The 1990s musically were very similar to the 1970s. They both started with tremendous rock music that was raw and meaningful, and they were both hijacked in the later years with garbage that overshadowed all of the wonderful things that happened earlier in the decade. (Disco, boy bands, Korn, get it?) When the average person hears the phrases ‘70s music’ and ‘90s music,’ the majority of people are going to think The Bee Gees and the Backstreet Boys. As gutwrenchingly sad as that fact is, it is nonetheless a reality.
The 1970s and 1990s also produced something else in the world of music; a market filled with so much great music that it was extremely hard for an artist to keep the attention span of the masses after one song. There was always the latest and greatest thing coming right down the pipeline. There was a lot of money to be made, and record companies capitalized. Due to this kind of market and a generation of listeners that had attention spans of 7-year-old children with attention deficit disorder, many truly great artists and bands fell by the wayside. They kept a match burning long enough to have a hit single and the rest of their catalogs were forgotten, shunned, or in some cases simply laughed at. As unfair as this was for many bands in the 1990s, it happened.
Some bands in the 1990s truly were one-hit wonders that deserved the title. Spacehog’s In the Meantime is a perfect example. It was a great demo song in 1995 that started a bidding war between record companies to sign them. They had nothing else to offer. The Flys in 1998 continued Spacehog’s tradition with their massive single Got You Where I Want You. It’s still a tremendous track that I still crank whenever I hear those first few bars. However I’d recommend not listening to the rest of that record. How could anyone forget HUM’s Stars? Just as soon as Beavis and Butthead questioned “Is it over?” when they were watching the video, it literally was. HUM had nothing, and came up with nothing to follow Stars.
What about those that did have something to follow up their one hit? What about those that literally have had album after album of quality rock music? There were many, especially in the 1990s. They just got hidden behind the aggro-rock/rap/chicken dance of Korn and Limp Bizkit and the bubblegum crap storm of Britney Spears and 98 Degrees. They faded into obscurity not because they weren’t making great music, but due to the times in which they were making music.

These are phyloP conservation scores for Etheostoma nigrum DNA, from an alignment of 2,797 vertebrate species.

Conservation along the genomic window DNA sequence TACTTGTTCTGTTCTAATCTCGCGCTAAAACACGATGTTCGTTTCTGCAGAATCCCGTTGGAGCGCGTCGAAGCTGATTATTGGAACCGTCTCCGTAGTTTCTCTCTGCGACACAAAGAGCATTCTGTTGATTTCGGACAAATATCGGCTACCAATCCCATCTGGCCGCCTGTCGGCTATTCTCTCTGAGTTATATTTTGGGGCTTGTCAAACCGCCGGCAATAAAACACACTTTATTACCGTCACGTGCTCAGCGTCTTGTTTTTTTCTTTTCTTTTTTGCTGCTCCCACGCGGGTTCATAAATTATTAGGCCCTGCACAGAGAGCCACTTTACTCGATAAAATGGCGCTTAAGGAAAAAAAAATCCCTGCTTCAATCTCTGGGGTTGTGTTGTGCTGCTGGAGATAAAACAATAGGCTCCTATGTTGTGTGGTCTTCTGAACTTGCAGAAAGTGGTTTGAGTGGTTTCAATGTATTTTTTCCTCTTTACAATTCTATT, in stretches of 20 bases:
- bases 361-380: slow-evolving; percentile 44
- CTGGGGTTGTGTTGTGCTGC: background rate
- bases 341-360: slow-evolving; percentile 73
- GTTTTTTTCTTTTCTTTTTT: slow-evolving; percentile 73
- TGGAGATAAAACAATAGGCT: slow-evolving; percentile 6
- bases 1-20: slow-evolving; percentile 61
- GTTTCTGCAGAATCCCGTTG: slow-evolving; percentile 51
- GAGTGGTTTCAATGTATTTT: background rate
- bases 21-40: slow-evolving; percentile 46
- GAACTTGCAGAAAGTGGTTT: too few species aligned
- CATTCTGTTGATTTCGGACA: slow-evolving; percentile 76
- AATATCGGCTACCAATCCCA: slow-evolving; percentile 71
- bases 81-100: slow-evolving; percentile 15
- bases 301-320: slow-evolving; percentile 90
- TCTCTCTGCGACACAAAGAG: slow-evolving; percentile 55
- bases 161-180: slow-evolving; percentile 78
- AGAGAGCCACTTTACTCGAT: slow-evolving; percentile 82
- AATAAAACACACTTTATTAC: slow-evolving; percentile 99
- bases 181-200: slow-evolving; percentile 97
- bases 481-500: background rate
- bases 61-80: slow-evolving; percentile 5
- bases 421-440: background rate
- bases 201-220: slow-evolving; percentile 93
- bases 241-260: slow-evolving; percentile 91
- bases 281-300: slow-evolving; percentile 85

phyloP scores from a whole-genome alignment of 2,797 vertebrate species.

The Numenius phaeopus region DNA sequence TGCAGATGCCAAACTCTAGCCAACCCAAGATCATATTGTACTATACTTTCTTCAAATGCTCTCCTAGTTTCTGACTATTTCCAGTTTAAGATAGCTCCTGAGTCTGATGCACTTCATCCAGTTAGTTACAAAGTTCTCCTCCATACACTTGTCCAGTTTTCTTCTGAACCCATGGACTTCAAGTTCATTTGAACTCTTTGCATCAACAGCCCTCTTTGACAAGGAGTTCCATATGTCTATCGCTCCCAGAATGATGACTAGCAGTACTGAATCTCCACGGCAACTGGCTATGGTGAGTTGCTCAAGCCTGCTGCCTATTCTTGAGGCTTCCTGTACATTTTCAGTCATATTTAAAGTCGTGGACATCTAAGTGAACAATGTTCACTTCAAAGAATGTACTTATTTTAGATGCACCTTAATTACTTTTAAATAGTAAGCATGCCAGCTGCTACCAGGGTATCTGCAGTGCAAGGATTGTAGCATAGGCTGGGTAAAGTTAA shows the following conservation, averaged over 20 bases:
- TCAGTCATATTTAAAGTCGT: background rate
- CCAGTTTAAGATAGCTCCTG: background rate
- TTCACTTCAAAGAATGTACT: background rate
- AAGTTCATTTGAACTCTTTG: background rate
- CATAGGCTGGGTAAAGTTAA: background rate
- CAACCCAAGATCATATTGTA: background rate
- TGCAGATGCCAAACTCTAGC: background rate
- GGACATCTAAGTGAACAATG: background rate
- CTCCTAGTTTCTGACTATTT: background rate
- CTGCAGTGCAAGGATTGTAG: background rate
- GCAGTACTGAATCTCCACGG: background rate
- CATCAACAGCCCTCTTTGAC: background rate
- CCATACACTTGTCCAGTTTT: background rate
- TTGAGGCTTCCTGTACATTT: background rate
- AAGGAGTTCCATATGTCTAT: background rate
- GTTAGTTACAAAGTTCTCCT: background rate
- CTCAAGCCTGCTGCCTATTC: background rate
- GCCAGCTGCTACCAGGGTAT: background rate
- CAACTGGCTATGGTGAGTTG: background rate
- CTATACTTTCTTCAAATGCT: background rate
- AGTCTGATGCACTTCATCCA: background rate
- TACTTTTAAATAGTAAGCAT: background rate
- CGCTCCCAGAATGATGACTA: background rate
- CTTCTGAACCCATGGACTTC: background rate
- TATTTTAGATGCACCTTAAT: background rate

Seven Mary Three
Ever wondered where that band name came from? “C.H.I.P.S.” Yes, you have to dig deep for that one, but it’s true. Seven Mary Three exploded in the fall of 1995 with the single Cumbersome from their major-label debut album “American Standard” which went platinum. It was so heavily played on modern rock radio; I remember it being on 3 stations at once on a cold morning driving to school in Dobson, NC. So, what happened after that? Cumbersome remained a rock radio staple for years, but nothing else ever caught fire. Another single from “American Standard” entitled Water’s Edge didn’t capture the spirit of Cumbersome, but everyone had Bush and Live to listen to, so people tuned out. Seven Mary Three continued to make great music into 1997 with their album “Rock Crown,” which contained their best song to date entitled Lucky. “Rock Crown” was a mellower record, but what it lacked in fuzz distortion and anger, it didn’t lack in substance. Lucky has stood the test of time and has remained the band’s greatest artistic achievement in songwriting. They continued their tradition of great music with 1998’s Over Your Shoulder from their alum “Orange Ave” and 2001’s Wait from the album “The Economy of Sound.” Although they slowed a little with the release of Without You Feels in 2004 on their album “Dis/Location,” nothing has taken away from the great catalog this band has produced, whether commercially successful or not.
It’s hard to think of any artist more under-rated than Matthew Sweet. Everyone knows Matthew Sweet from his 1991 album “Girlfriend” and title track. With the help of MTV’s heavy rotation, Sweet made a name for himself quickly. As quickly as it happened, the mainstream popularity ended. A departure from 1991’s “Girlfriend,” Matthews Sweets next record “Altered Beast” was one that people just didn’t ‘get.’ It wasn’t happy-go-luck like its predecessor. It was intense, dark, and at times brooding. As people quickly forgot about Matthew Sweet, he was on the verge of releasing a poppy anthem of self-loathing that has yet to ever be topped. 1995’s Sick of Myself from the album “100% Fun” is, in this writer’s opinion, Matthews Sweet’s best and easily outshines Girlfriend. The single received modest radio airplay amongst the stiff competition of other rock music in the mid-1990s. Two years later, “Blue Sky on Mars” (‘Total Recall’ anyone?) was released along with its solid lead single entitled Where You Get Love. Sweet continued to record after this, releasing 8 more albums including the career retrospective “Time Capsule” and a deluxe re-release of “Girlfriend,” which included an alternate take of the song with a somewhat slower tempo. Matthew Sweet continues to write, record, and tour. Commercially, he never got the love, admiration, and credit he deserved, but he doesn’t seem to be too bothered by it.